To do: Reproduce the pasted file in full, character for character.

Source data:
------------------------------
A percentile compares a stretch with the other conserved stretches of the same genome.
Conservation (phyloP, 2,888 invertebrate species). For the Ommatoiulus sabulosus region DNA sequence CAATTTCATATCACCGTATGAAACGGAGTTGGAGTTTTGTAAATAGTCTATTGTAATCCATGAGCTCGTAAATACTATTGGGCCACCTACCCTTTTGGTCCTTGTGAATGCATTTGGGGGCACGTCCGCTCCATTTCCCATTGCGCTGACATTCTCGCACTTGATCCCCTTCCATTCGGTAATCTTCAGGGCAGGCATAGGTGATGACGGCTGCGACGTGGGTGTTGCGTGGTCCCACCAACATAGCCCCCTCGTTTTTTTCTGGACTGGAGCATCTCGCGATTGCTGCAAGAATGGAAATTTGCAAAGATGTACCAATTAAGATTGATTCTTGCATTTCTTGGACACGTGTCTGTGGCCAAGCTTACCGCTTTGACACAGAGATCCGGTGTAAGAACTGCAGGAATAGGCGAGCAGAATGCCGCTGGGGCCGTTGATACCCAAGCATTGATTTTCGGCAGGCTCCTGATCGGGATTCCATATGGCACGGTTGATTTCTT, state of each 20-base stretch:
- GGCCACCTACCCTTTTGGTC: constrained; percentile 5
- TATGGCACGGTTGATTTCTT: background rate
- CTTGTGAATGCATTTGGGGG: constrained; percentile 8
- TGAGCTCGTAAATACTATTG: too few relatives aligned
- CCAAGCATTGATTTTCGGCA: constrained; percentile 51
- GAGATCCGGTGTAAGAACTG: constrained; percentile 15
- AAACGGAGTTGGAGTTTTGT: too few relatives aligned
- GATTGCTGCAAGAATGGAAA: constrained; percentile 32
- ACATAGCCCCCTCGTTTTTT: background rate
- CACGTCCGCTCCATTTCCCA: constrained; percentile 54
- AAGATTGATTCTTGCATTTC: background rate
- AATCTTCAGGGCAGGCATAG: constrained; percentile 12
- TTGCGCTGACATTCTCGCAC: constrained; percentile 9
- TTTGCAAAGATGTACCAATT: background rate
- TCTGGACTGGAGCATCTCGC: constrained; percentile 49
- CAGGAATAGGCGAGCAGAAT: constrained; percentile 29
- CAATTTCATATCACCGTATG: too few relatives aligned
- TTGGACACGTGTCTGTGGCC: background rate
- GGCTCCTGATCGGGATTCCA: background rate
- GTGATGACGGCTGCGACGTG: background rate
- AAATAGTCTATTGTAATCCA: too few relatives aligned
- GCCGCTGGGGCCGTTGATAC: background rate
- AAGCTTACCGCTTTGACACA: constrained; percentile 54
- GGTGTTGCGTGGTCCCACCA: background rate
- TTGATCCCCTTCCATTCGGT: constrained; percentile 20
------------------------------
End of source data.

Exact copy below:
A percentile compares a stretch with the other conserved stretches of the same genome.
Conservation (phyloP, 2,888 invertebrate species). For the Ommatoiulus sabulosus region DNA sequence CAATTTCATATCACCGTATGAAACGGAGTTGGAGTTTTGTAAATAGTCTATTGTAATCCATGAGCTCGTAAATACTATTGGGCCACCTACCCTTTTGGTCCTTGTGAATGCATTTGGGGGCACGTCCGCTCCATTTCCCATTGCGCTGACATTCTCGCACTTGATCCCCTTCCATTCGGTAATCTTCAGGGCAGGCATAGGTGATGACGGCTGCGACGTGGGTGTTGCGTGGTCCCACCAACATAGCCCCCTCGTTTTTTTCTGGACTGGAGCATCTCGCGATTGCTGCAAGAATGGAAATTTGCAAAGATGTACCAATTAAGATTGATTCTTGCATTTCTTGGACACGTGTCTGTGGCCAAGCTTACCGCTTTGACACAGAGATCCGGTGTAAGAACTGCAGGAATAGGCGAGCAGAATGCCGCTGGGGCCGTTGATACCCAAGCATTGATTTTCGGCAGGCTCCTGATCGGGATTCCATATGGCACGGTTGATTTCTT, state of each 20-base stretch:
- GGCCACCTACCCTTTTGGTC: constrained; percentile 5
- TATGGCACGGTTGATTTCTT: background rate
- CTTGTGAATGCATTTGGGGG: constrained; percentile 8
- TGAGCTCGTAAATACTATTG: too few relatives aligned
- CCAAGCATTGATTTTCGGCA: constrained; percentile 51
- GAGATCCGGTGTAAGAACTG: constrained; percentile 15
- AAACGGAGTTGGAGTTTTGT: too few relatives aligned
- GATTGCTGCAAGAATGGAAA: constrained; percentile 32
- ACATAGCCCCCTCGTTTTTT: background rate
- CACGTCCGCTCCATTTCCCA: constrained; percentile 54
- AAGATTGATTCTTGCATTTC: background rate
- AATCTTCAGGGCAGGCATAG: constrained; percentile 12
- TTGCGCTGACATTCTCGCAC: constrained; percentile 9
- TTTGCAAAGATGTACCAATT: background rate
- TCTGGACTGGAGCATCTCGC: constrained; percentile 49
- CAGGAATAGGCGAGCAGAAT: constrained; percentile 29
- CAATTTCATATCACCGTATG: too few relatives aligned
- TTGGACACGTGTCTGTGGCC: background rate
- GGCTCCTGATCGGGATTCCA: background rate
- GTGATGACGGCTGCGACGTG: background rate
- AAATAGTCTATTGTAATCCA: too few relatives aligned
- GCCGCTGGGGCCGTTGATAC: background rate
- AAGCTTACCGCTTTGACACA: constrained; percentile 54
- GGTGTTGCGTGGTCCCACCA: background rate
- TTGATCCCCTTCCATTCGGT: constrained; percentile 20